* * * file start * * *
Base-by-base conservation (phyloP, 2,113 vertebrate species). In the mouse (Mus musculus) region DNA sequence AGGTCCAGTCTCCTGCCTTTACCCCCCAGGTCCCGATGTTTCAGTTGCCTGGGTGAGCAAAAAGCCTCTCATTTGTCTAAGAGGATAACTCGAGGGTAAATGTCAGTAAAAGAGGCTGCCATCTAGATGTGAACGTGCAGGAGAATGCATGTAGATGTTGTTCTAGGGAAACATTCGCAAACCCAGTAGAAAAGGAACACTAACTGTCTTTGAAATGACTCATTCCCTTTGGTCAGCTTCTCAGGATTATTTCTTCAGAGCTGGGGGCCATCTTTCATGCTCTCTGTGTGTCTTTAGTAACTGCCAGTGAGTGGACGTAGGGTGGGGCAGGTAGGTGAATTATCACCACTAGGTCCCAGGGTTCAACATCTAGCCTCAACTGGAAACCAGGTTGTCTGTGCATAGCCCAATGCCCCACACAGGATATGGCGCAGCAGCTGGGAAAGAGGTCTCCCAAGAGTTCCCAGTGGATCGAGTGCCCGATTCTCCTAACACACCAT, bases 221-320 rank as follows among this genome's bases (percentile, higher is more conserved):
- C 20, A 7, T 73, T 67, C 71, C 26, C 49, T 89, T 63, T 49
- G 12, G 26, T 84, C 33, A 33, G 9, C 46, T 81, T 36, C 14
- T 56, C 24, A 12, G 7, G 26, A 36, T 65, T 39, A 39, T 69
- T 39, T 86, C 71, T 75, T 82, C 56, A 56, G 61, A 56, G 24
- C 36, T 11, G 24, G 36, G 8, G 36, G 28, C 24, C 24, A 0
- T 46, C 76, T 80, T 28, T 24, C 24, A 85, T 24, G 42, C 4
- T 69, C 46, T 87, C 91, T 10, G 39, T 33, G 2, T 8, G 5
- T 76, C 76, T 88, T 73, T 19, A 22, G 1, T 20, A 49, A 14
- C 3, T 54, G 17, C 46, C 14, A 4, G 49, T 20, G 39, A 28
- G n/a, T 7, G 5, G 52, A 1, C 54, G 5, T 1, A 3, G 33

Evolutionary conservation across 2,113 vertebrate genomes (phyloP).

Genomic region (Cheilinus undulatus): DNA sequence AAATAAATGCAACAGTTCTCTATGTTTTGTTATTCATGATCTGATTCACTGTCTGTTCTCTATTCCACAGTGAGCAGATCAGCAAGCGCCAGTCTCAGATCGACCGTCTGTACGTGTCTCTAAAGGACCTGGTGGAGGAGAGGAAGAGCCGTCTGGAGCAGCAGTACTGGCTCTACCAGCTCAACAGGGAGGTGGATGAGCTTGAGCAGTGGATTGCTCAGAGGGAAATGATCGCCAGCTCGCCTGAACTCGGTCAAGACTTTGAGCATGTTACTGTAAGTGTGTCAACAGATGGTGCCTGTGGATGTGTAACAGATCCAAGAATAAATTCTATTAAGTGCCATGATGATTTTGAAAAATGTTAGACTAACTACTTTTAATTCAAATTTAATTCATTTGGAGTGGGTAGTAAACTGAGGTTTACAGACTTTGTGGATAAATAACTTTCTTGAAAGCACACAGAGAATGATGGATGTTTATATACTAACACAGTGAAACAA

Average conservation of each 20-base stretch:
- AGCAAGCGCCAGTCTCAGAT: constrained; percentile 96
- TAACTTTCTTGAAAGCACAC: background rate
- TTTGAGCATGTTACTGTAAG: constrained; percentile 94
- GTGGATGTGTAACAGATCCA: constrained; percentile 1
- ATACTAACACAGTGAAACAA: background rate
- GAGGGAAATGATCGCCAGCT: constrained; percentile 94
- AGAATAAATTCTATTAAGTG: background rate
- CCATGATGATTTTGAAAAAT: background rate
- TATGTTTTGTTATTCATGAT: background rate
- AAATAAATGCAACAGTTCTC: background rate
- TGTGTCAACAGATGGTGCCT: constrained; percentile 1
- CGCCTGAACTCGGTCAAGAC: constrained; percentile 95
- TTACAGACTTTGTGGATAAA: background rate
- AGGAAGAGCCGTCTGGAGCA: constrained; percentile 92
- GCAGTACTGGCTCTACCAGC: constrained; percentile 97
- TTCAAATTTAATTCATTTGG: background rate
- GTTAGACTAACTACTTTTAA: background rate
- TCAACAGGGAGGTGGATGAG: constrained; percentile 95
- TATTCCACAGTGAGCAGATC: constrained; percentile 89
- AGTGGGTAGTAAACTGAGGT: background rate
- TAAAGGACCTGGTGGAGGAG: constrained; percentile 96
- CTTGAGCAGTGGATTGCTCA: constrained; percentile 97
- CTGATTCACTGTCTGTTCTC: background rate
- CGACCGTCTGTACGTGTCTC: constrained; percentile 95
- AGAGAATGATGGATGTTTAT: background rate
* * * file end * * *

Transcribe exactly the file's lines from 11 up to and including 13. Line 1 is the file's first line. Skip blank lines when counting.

- G n/a, T 7, G 5, G 52, A 1, C 54, G 5, T 1, A 3, G 33

Evolutionary conservation across 2,113 vertebrate genomes (phyloP).

Genomic region (Cheilinus undulatus): DNA sequence AAATAAATGCAACAGTTCTCTATGTTTTGTTATTCATGATCTGATTCACTGTCTGTTCTCTATTCCACAGTGAGCAGATCAGCAAGCGCCAGTCTCAGATCGACCGTCTGTACGTGTCTCTAAAGGACCTGGTGGAGGAGAGGAAGAGCCGTCTGGAGCAGCAGTACTGGCTCTACCAGCTCAACAGGGAGGTGGATGAGCTTGAGCAGTGGATTGCTCAGAGGGAAATGATCGCCAGCTCGCCTGAACTCGGTCAAGACTTTGAGCATGTTACTGTAAGTGTGTCAACAGATGGTGCCTGTGGATGTGTAACAGATCCAAGAATAAATTCTATTAAGTGCCATGATGATTTTGAAAAATGTTAGACTAACTACTTTTAATTCAAATTTAATTCATTTGGAGTGGGTAGTAAACTGAGGTTTACAGACTTTGTGGATAAATAACTTTCTTGAAAGCACACAGAGAATGATGGATGTTTATATACTAACACAGTGAAACAA